All that’s left¦.
In 1992 four blokes just out of university shared a flat in Hackney. There was an election on which promised to bring to an end the long dark depressing days of Margaret Thatcher and the then much shorter but not inconsiderably depressing days of John Major. 13 years of unbroken Tory rule had led to the championing of the politics of selfishness and greed, the denial of the existence of society and the destruction of much if what had made post-war Britain a fundamentally decent place. Then, Major’s soapbox, John Smith’s alternative budget, Neil Kinnock’s awrrrigght, Rupert Murdoch’s lightbulb and crushing disappointment.
Over the course of that election and afterwards we discussed, we argued, we agreed, we disagreed. What next for progressive politics, what was left? All That’s Left was unknowingly conceived in that election campaign when the interweb was still something for nerdy scientists and IT geeks. Its gestation period has been long. We have since scattered to all points of the compass.
Fast forward to 2010 and there is another election on and it is the most uncertain since that one 18 years before. The long long shadow of the Conservative victory in 1992 led to the spawning of a principle-light ruthless election winning machine called New Labour which after 13 years in power is internally riven, intellectually exhausted and ideologically craven. The Conservative party faces the most propitious electoral environment for any political party since 1983. And yet it falls well short of an overall majority obtaining only 37% of the popular vote. For a brief few days it appears that a broad-based progressive government would emerge from the uncertain outcome. Instead we get a Conservative/Liberal Democrat coalition signed-up to cuts so brutal that they would have made Geoffrey Howe wince. Those committed to progressive politics are left bruised, uncertain and confused as to the way ahead.
All That’s Left was born out of the 2010 election. Its politics are unashamedly progressive.
Unlike the majority of existing major UK political blogs All That’s Left is not party political. All progressives within the democratic traditions of the centre left from all parties and none are welcome. The authors share a value system but are not monolithic in their views. Expect passionate and constructive disagreement.
We will cover and debate policy and ideas. All That’s Left believes that the traditions, ideas and philosophies of the political centre-left provide the best solutions to contemporary problems. We believe that we are able to achieve together more than we are able to achieve apart. We believe that the strong and powerful have a responsibility to the weak and powerless. We believe that the growing inequalities in society are unsustainable and damage us all. We believe that collectively there is a responsibility to the current and future generations to preserve and protect the environment. We believe in the rule of law and that the state and its actors are as much subject to it as the ordinary citizen. We believe that private as much as public vested interests need to be challenged and held accountable for their actions. We believe in democracy.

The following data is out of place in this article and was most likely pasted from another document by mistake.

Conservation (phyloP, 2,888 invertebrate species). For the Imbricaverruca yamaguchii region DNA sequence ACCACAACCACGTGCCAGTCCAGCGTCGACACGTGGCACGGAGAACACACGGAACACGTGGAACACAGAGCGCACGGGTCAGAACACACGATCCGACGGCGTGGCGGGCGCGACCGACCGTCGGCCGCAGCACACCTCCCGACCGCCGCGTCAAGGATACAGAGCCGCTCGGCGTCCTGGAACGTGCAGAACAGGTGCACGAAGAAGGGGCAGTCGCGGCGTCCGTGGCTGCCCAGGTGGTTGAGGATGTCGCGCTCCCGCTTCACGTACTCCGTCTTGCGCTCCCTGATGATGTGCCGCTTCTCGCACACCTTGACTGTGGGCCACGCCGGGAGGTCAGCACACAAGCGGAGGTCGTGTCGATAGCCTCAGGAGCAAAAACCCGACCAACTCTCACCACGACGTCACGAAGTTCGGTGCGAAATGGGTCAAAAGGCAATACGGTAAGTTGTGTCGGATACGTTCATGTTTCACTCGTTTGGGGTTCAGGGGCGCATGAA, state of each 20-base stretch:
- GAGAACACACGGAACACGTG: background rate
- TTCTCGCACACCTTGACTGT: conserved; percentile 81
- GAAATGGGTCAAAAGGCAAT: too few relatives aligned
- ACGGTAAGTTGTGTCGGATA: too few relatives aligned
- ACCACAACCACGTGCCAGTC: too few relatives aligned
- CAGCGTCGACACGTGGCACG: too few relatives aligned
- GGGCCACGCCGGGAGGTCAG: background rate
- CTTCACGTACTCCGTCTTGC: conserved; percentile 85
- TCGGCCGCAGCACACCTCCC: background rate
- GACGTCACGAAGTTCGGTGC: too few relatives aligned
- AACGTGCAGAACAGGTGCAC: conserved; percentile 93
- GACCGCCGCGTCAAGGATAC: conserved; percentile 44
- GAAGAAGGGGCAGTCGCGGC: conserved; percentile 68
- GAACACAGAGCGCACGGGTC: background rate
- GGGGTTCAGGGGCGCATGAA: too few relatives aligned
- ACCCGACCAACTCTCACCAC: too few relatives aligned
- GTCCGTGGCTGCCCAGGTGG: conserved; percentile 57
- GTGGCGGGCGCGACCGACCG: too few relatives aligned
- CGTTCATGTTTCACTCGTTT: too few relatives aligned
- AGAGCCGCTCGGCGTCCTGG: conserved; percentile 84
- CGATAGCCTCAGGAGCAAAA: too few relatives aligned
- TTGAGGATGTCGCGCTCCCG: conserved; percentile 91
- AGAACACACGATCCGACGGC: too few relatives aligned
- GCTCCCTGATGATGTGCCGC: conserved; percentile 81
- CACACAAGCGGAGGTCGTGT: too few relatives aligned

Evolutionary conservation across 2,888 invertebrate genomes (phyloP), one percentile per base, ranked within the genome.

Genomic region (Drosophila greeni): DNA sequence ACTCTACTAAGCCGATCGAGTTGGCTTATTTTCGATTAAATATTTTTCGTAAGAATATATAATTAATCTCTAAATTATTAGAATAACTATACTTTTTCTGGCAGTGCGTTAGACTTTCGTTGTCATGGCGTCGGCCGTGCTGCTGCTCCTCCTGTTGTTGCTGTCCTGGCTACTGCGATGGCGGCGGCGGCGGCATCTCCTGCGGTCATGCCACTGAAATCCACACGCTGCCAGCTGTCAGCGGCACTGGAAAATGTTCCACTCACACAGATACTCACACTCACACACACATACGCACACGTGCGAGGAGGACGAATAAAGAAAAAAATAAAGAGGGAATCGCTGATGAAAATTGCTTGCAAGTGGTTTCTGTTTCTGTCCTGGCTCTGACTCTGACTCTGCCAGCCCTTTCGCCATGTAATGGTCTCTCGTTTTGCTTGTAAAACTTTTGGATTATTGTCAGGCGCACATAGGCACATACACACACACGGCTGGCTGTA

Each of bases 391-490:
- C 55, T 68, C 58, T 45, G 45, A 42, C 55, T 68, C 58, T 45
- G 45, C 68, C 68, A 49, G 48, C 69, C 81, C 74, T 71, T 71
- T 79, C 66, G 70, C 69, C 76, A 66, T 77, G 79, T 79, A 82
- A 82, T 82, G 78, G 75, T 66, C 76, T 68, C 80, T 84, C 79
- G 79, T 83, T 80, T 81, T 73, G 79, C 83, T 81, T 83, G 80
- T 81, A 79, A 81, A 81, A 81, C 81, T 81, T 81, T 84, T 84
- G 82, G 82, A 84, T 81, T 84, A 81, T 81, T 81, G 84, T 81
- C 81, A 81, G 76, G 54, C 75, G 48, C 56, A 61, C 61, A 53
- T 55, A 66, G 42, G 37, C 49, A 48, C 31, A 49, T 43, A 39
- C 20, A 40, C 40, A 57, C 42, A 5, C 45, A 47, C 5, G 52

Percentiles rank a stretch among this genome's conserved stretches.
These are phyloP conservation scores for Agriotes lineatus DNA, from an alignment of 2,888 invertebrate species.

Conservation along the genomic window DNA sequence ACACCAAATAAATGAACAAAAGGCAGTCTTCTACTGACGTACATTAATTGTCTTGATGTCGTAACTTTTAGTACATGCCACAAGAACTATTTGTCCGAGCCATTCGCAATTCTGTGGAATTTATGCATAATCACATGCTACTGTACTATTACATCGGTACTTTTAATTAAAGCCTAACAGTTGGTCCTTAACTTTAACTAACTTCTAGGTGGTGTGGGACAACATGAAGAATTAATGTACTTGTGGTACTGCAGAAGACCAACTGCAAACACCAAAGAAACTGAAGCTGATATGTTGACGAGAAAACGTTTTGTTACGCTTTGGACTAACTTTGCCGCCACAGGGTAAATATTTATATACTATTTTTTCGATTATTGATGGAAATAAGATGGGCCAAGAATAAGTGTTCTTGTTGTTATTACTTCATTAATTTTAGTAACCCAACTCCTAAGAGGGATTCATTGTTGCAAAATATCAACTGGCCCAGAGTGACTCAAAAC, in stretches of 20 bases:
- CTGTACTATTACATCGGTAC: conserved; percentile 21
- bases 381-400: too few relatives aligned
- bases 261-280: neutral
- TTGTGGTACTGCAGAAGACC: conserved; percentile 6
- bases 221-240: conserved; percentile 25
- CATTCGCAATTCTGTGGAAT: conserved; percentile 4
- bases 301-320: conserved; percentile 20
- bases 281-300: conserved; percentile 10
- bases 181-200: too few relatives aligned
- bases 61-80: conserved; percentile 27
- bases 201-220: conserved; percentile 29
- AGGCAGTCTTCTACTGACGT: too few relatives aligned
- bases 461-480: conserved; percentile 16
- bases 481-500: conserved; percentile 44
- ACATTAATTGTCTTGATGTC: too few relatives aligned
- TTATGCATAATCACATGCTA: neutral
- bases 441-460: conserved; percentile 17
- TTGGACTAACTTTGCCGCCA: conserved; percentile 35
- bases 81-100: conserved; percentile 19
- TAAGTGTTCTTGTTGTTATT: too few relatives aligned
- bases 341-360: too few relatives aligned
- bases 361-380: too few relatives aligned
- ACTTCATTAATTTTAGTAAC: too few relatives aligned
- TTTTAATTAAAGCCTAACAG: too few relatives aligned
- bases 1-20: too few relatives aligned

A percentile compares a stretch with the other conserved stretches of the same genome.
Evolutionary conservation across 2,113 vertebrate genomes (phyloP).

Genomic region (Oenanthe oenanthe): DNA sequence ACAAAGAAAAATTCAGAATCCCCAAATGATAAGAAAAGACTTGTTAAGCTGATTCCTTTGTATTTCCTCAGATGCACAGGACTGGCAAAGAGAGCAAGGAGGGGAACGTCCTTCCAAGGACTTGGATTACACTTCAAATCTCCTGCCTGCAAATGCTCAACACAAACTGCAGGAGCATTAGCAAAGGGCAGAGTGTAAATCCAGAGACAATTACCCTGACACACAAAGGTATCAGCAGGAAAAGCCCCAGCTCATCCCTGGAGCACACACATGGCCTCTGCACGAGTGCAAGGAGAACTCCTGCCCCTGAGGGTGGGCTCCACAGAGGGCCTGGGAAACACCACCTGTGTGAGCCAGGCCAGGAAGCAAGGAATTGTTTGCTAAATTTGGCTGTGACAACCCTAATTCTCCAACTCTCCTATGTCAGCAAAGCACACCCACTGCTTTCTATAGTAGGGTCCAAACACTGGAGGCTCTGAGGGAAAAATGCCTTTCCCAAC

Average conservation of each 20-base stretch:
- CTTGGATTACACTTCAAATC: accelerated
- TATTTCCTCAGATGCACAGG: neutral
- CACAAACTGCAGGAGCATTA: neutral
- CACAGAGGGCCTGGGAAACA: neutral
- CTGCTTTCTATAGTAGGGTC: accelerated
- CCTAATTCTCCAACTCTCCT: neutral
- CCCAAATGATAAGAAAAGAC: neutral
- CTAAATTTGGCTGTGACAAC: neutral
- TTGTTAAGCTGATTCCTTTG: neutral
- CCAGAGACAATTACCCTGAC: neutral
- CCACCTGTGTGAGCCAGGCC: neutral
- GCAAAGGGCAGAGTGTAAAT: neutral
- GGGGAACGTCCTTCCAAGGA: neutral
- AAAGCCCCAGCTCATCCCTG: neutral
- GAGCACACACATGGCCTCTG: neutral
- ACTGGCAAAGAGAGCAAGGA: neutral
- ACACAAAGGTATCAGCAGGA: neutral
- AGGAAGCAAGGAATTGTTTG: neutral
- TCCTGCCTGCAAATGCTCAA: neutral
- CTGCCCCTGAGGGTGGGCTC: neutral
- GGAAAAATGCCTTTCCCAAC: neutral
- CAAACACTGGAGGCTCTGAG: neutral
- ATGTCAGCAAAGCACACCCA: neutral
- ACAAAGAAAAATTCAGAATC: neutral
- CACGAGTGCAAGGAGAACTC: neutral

We will cover and debate elections and electoral strategy. All That’s Left is unashamedly practical in its politics. There is no point having good progressive policies without having any prospect of implementing them. Without power good intentions are irrelevant. Leftist posturing is of no interest to us. However, we also believe that the centre-left has since 1992 been far too cowardly in making its case. The current economic crisis was caused by free-market and deregulatory dogma, enabled by a Labour government too frightened to challenge its tenets. There can be no progressive revival without a renewed confidence in the correctness of progressive ideas and a willingness to go out and make the case for them.
We will cover and debate global politics. All That’s Left believes that the UK cannot be seen in a bubble. Politics and economics are global and ideas as much as music or clothes are, sadly, the subject of fashion and trends. At one point in the late 1990s virtually all European governments were run by parties of the centre left, as of October 2010 there are virtually no major European governments that fit that description. The reasons for this situation need to be understood if it is to be reversed.
Life would be very dull if itwas just politics. Hinterlands are important. We will write about subjects that interest us individually whether it be football or film, cycling or contemporary fiction.
Arguments and passions about music animated the authors back in 1992 perhaps more than any other subject. We may not be as in touch as we were back then but music remains central to what we are about. All That’s Left is not a music blog and we are not music critics, but there are few things more exciting than the discovery of a great new band and few things more satisfying than unexpectedly hearing a song that you love or that has some significance in your life. So we will write on the music that matters to us, old and new, well-known and obscure.
All That’s Left is for you to join the debate.
Ray, Jackie and George. Bobby is sleeping.